Euthanasia – One of the most Debated Topics Today
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The topic of euthanasia is one of the most debated topics today. Elderly patients can be pressured into a decision they don’t want to make. Citizens can also be unfairly euthanized as well. Euthanasia should stay illegal due to the obligation to elderly patients, non permitted euthanization, of an individual, and which can open hopefully widen perspective on this issue, as well as many others.
Euthanasia is a complex topic that can’t be described simply and without depth. Euthanasia can be classified into six categories; voluntary active, voluntary passive, non-voluntary active, non-voluntary passive, involuntary active, and involuntary passive. Voluntary, non-voluntary, and involuntary all deal with the consent of the patient while active and passive refer to the means used to cause death. Voluntary is with the consent of the patient, non-voluntary means that the patient’s wishes regarding euthanasia are unknown, and involuntary means that the patient refused euthanasia, but it occurs anyway. Active means that the patient has been administered with a substance to euthanize the patient, while passive means that the patient was euthanized by discontinuing treatments that sustain life of the patient. Passive is typically slower and more uncomfortable than active. Euthanasia and assisted suicide are also slightly different. When euthanasia occurs, the caregiver administers the substance, and when assisted suicide occurs, the caregiver just provides the substance and allows for the patient to administer the substance theirself, allowing them to change their decision up until the substance is administered. As well as the complex concept of what euthanasia is, the moral values of euthanasia are also complicated.
How it works
The impact on families and society that the legalization of euthanasia entails are severe. One such example is that the family or close ones of the euthanized individual might receive backlash or conflict in their decision. This could result in the disruption of relationships. In some instances, people have regretted their decision of supporting the euthanization and found it hard to live with. One such instance is demonstrated in the following quote: Rebecca Badger, an euthanized individual, was later discovered by her daughter that her diagnosis of Multiple Sclerosis was wrong. The autopsy showed that Christy’s mother did in fact not have MS, and would still be alive today. Christy has stated that the situation and what has followed was ‘overwhelming’ (Life). Personal autonomy, defined as the capacity to decide or pursue a course of action without regard for a particular moral value, is something that needs to be considered as well. No man is an island. No person makes the decision to end his or her life in isolation. There are others who are affected: friends and relatives left behind, and the healthcare staff involved in the decision-making process. Euthanasia isn’t just an issue with society and close ones, but also to the patient themself.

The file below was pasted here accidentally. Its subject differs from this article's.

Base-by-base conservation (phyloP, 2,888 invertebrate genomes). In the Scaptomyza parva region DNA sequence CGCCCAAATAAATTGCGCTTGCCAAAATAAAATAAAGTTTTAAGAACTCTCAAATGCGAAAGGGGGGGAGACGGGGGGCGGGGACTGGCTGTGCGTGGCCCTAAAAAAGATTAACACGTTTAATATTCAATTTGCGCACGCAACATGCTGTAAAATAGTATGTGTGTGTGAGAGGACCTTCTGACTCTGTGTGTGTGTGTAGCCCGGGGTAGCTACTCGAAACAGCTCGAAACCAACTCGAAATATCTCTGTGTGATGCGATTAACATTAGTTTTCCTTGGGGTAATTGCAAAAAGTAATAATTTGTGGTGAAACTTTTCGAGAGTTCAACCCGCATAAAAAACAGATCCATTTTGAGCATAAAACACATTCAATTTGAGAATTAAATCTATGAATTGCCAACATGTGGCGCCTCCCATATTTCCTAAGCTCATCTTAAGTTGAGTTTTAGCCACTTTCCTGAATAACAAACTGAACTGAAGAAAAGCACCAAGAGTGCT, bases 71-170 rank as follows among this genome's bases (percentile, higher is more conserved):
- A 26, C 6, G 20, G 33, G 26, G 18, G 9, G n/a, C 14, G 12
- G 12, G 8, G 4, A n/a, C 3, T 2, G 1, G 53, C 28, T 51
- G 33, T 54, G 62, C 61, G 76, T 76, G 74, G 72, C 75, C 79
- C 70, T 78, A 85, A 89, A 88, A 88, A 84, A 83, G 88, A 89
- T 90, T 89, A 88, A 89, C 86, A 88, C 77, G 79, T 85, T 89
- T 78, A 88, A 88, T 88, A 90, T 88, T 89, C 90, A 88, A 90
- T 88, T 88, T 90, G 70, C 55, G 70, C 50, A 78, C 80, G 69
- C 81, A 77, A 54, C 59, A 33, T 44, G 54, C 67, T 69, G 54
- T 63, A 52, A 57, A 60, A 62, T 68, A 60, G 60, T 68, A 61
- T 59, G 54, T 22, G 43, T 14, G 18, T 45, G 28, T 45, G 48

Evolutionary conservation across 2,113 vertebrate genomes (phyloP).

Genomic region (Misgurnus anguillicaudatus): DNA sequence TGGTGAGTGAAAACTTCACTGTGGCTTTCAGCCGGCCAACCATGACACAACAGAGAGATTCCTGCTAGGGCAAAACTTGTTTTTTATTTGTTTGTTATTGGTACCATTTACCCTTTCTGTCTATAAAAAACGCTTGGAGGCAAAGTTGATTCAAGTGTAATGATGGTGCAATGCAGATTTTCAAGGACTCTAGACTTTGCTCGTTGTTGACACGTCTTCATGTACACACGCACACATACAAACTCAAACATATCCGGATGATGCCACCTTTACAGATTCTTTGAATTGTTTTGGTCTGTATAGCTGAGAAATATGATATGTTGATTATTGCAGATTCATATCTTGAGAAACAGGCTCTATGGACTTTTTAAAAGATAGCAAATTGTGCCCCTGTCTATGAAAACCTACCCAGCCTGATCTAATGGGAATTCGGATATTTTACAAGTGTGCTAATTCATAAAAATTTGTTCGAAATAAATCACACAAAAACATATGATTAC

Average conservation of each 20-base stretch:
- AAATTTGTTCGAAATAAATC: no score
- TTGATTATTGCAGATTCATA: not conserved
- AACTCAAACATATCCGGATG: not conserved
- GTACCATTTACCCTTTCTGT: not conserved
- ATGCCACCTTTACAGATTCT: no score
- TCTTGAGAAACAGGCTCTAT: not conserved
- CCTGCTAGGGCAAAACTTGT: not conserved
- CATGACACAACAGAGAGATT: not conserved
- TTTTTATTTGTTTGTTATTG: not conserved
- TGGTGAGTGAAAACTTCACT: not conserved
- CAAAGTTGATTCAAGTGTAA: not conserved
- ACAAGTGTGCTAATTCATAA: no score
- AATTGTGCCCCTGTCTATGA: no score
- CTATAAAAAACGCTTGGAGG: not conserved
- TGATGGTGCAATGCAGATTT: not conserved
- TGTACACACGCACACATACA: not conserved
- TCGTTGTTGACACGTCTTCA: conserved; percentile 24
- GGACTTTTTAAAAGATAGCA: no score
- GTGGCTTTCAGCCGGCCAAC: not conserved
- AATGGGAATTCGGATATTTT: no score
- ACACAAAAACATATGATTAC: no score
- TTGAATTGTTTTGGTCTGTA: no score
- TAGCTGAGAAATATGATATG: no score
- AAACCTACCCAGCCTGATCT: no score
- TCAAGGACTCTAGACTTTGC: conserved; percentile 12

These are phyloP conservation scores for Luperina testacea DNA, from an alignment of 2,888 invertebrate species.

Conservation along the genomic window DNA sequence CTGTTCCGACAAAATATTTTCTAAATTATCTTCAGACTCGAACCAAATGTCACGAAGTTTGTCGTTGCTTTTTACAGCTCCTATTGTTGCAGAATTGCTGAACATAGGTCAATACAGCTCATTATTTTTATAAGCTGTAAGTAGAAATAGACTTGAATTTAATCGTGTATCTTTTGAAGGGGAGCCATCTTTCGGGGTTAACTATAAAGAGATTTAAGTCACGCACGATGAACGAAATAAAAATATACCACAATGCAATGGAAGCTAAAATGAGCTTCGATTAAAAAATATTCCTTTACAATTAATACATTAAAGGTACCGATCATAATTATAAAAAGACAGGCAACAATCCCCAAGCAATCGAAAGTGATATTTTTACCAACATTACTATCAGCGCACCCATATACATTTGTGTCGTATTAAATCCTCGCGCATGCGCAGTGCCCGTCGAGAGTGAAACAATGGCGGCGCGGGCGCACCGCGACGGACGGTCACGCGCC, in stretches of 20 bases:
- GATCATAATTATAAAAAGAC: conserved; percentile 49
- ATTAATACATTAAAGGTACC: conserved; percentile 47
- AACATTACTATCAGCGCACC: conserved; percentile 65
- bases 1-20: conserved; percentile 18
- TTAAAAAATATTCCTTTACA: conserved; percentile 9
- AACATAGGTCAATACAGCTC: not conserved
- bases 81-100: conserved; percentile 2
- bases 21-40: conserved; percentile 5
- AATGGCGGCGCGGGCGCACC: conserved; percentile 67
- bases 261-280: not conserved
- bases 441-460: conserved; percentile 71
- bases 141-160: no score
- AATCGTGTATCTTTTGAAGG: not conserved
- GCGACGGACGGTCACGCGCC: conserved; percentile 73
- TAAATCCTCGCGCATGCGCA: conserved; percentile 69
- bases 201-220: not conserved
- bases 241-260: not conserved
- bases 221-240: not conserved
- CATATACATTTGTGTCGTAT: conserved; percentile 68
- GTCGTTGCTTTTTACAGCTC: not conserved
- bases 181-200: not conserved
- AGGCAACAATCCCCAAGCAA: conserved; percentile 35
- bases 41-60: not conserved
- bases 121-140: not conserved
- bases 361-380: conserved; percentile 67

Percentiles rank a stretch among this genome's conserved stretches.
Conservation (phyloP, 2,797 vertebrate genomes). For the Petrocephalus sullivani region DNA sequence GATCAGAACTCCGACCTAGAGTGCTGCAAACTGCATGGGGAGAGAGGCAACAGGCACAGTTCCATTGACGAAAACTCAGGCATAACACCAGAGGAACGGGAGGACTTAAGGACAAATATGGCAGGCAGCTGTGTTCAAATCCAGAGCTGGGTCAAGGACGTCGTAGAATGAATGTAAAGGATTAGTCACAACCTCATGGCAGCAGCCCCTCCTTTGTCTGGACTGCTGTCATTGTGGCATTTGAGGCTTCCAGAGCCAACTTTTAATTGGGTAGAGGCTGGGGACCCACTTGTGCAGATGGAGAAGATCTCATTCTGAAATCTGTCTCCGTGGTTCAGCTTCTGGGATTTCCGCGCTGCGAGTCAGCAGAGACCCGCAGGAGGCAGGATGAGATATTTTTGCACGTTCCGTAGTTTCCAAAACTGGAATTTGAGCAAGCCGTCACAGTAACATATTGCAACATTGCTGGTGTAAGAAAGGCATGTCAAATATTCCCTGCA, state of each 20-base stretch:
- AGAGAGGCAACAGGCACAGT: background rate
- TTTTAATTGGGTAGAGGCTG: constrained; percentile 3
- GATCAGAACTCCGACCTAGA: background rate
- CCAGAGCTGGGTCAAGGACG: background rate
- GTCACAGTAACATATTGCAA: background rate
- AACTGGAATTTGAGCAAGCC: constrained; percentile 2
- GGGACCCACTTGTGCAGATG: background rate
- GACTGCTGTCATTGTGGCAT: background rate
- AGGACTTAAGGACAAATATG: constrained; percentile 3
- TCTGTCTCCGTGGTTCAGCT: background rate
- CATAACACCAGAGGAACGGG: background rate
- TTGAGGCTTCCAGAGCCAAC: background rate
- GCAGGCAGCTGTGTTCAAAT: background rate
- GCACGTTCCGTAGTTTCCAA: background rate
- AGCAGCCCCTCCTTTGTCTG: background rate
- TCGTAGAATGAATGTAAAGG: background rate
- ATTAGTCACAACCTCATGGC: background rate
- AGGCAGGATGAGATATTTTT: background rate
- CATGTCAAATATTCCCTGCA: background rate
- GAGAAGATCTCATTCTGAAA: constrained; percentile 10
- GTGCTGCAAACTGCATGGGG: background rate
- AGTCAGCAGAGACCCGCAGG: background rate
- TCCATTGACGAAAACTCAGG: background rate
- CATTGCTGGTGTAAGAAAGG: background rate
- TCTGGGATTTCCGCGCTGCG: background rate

If euthanasia is legalized, the right to die might become a duty to die in elderly patients. Many patients are not ready to die, but might feel as if it the responsible thing to do. Caregivers might exert pressure that will result in the decision to euthanize themselves. Quality of life will diminish for those with disabilities as discrimination towards them increase, increasing the feeling of obligation and maybe even depression. The individual might choose death, despite having the desire to live. John Hardwig, a teacher of medical ethics and social political philosophy at East Tennessee State University, thinks that we may have a duty to die when the burden of caring for us seriously compromises the lives of those who care for us (Life). Close ones may be physically and emotionally exhausted, financially unstable, and other family members may be neglected, contributing to the duty to die. The future consequences of legalizing euthanasia could also be severe, shown in the following quote: Many disability advocates take the position that legalizing assisted suicide and active voluntary euthanasia today will lead to active involuntary euthanasia tomorrow. (Life.org) This had already been an issue that has arose in the Netherlands. non-voluntary euthanasia has taken place in the past and in places where euthanasia is legalized, such as the Netherlands, citizens carry ‘anti-euthanasia passports’ in fear of being killed if admitted to a hospital. Euthanasia is only legal in three countries, which include the Netherlands, Belgium, and Luxembourg, and of those three countries, one is already in violation of human rights as shown in the following quote The United Nations has found that the euthanasia law in the Netherlands is in violation of its Universal Declaration of Human Rights because of the risk it poses to the rights of safety and integrity for every person’s life. (ncbi.gov) In the Netherlands, euthanasia has become an option for early intervention rather than a last resort, as people over 70 who are simply tired of living are able to request euthanization. In the UK, patients can be euthanized without needing permission from family members if the patient doesn’t have a living will stating that they don’t want water and food withdrawn from them. Patients are unjustly euthanized or obligated to come to the decision of becoming euthanized, and with these complications, come more.